The military's top uniformed leaders did themselves no favors in their testimony Tuesday before the Senate Armed Services Committee about sexual assaults in the military. Certainly, they were willing to give the problem lip service, but in refusing to back the substantial reforms many in the Senate have in mind, they demonstrated that they still take the problem lightly.
How is that even possible? In case they missed it, the number of assaults taking place under their command has risen sharply — from about 19,000 in 2010 to about 26,000 last year. Yet only 3,374 sexual assaults were actually reported to authorities in 2012.
This is not some minor blemish on the record but a shocking lapse in accountability. One month ago, the military's commander in chief called for the perpetrators to be prosecuted, court-martialed, fired and dishonorably discharged. Did any of that sink in?
The problem is not just that sexual assaults are going on (and these incidents can vary from unwanted sexual touching to rape) but that the Joint Chiefs of Staff and others in command have so little interest in addressing this crisis. It isn't as if women just showed up in the military's ranks yesterday; they've been there for decades.
Remember Tailhook, when dozens of women were assaulted at a convention by Navy pilots? That was 1991. Since then, a generation of military leaders have trudged up to the Capitol vowing they had a handle on the problem of sexual assault and harassment. When only 1 in 8 assaults is ever investigated, we'd beg to differ with that assessment.
How can military leaders expect this situation to change when they insist on conducting business as usual? Their continued opposition to a proposal — offered by Sen. Kirsten Gillibrand, a New York Democrat, and now co-sponsored by one-fifth of the Senate — to take control of a criminal case away from commanding officers and give it to military prosecutors is inexplicable under the circumstances.
Some even argued that taking away a commander's role will reduce accountability. But here's the problem: Victims won't come forward under the current system for fear of retaliation (or perhaps a reversal of a conviction by higher-ups), so there's no possibility of accountability whatsoever.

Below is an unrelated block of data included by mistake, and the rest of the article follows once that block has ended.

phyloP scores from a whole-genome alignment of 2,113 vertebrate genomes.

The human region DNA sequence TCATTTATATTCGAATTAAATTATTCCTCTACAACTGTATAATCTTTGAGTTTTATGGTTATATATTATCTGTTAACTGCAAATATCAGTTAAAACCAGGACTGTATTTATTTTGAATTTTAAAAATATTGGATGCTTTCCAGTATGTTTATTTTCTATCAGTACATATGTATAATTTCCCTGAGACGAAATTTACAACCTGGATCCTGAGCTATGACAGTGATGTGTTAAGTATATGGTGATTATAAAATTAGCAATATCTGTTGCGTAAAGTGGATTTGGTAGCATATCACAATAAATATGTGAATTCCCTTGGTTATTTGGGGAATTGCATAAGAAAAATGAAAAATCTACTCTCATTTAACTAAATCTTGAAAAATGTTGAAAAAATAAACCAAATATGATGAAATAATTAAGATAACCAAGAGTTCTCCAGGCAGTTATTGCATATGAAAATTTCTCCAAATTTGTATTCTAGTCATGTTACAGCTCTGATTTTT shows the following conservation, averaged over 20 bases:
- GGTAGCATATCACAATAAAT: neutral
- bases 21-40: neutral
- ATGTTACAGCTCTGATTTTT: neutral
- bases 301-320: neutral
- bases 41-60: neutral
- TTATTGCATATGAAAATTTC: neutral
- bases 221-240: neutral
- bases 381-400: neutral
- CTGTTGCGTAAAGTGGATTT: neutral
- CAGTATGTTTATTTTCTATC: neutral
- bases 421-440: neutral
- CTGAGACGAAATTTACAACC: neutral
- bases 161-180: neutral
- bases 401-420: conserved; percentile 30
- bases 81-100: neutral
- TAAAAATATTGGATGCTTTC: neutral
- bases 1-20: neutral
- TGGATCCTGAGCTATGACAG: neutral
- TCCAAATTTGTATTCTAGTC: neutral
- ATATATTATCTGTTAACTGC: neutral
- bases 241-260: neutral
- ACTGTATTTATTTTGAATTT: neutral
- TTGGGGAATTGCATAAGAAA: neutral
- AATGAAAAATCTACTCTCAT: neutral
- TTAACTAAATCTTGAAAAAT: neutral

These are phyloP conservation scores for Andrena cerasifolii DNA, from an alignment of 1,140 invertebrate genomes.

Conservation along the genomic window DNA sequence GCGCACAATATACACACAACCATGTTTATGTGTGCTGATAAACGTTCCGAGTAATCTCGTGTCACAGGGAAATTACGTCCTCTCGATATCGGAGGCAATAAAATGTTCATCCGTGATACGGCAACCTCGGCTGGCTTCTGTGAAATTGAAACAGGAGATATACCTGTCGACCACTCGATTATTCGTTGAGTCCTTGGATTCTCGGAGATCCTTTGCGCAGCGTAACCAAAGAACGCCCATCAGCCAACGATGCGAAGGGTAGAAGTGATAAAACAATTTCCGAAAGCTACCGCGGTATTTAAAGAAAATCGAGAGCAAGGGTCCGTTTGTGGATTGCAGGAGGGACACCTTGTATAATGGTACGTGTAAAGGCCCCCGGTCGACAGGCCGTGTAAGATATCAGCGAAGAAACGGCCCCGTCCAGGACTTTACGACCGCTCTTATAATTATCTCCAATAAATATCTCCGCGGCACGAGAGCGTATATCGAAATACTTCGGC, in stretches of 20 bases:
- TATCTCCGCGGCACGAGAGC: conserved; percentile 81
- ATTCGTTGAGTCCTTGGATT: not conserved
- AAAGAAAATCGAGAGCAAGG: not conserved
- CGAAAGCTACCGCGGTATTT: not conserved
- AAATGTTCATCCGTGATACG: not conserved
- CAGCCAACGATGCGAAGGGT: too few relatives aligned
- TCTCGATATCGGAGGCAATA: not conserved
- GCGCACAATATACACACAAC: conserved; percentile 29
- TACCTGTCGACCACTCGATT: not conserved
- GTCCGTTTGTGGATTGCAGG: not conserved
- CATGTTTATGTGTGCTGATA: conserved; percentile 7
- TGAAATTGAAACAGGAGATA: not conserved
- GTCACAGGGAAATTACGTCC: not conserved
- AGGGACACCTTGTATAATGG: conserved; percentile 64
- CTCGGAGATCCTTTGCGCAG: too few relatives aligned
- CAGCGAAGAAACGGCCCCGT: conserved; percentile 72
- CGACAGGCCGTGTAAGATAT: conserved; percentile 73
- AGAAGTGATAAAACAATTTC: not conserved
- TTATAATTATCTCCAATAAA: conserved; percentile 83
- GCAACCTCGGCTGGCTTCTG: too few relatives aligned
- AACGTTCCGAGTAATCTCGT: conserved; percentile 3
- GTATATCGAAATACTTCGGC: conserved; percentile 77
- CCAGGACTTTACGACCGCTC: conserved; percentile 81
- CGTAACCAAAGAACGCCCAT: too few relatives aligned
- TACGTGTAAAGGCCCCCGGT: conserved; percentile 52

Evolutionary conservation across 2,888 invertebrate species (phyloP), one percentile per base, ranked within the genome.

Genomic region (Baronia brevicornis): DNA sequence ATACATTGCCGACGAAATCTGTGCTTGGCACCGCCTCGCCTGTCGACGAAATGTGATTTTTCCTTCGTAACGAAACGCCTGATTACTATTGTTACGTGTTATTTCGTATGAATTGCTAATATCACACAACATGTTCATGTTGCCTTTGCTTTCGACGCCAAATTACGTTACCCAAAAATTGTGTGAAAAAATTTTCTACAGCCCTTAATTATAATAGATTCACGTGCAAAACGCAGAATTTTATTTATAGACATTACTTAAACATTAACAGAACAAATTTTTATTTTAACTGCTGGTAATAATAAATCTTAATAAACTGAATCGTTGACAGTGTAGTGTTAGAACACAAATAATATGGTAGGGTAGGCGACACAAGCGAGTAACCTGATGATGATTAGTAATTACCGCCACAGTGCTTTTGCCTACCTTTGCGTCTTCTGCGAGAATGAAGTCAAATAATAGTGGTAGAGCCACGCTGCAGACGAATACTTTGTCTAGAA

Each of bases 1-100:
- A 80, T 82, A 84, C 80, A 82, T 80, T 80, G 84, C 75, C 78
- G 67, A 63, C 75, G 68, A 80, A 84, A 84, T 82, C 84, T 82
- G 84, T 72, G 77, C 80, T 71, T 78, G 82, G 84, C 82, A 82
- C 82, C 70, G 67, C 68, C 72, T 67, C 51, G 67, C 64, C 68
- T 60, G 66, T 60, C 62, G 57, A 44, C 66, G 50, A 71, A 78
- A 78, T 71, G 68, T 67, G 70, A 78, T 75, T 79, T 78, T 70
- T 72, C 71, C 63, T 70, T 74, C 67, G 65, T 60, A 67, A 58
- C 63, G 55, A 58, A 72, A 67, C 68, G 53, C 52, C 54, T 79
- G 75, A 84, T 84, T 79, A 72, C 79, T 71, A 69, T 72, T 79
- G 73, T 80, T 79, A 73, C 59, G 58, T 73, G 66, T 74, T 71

Meanwhile, there's plenty of evidence that this problem is not going away. On Monday, a former instructor at the U.S. Naval Academy was given 60 days in a military jail for indecent behavior toward two female midshipmen. Last Friday, the Navy revealed that it is investigating the sexual assault of a female midshipman by three members of the football team. And that's just a week's worth of sexual assault news from Annapolis.
How many other incidents of criminal behavior are not being investigated because they aren't being reported at all?
This much is clear. A lot of military commanders either don't understand the nature of this problem or aren't taking these assaults seriously, or perhaps both. That's not going to change because the chairman of the Joints Chiefs of Staff or anyone else among the brass sends another memo down the ranks. What Gen. Raymond T. Odierno, the Army's chief of staff, called a "measured approach" won't do. It's been tried before.
The good news is that Congress seems poised to intervene. The House will soon get an opportunity to include reforms in the National Defense Authorization Act. The Senate should take similar action. This may be one issue where there is bipartisan agreement.
Ultimately, the rise of sexual assaults points to a fundamental breakdown in military discipline. That, in turn, represents a threat to the nation's security. Sen. John McCain's observation during Tuesday's hearing that he could not recommend a career in the military to the daughter of a friend is a sad commentary on the state of women in service.
The late Norman Schwarzkopf — the general who commanded Operation Desert Storm — once observed that people generally know the right thing to do but that the hard part is doing it. Few problems confronting the military are more obvious than this one. It's time real action was taken to rid the armed forces of those who would harass, abuse, assault or rape a fellow soldier.Copyright © 2015, The Baltimore Sun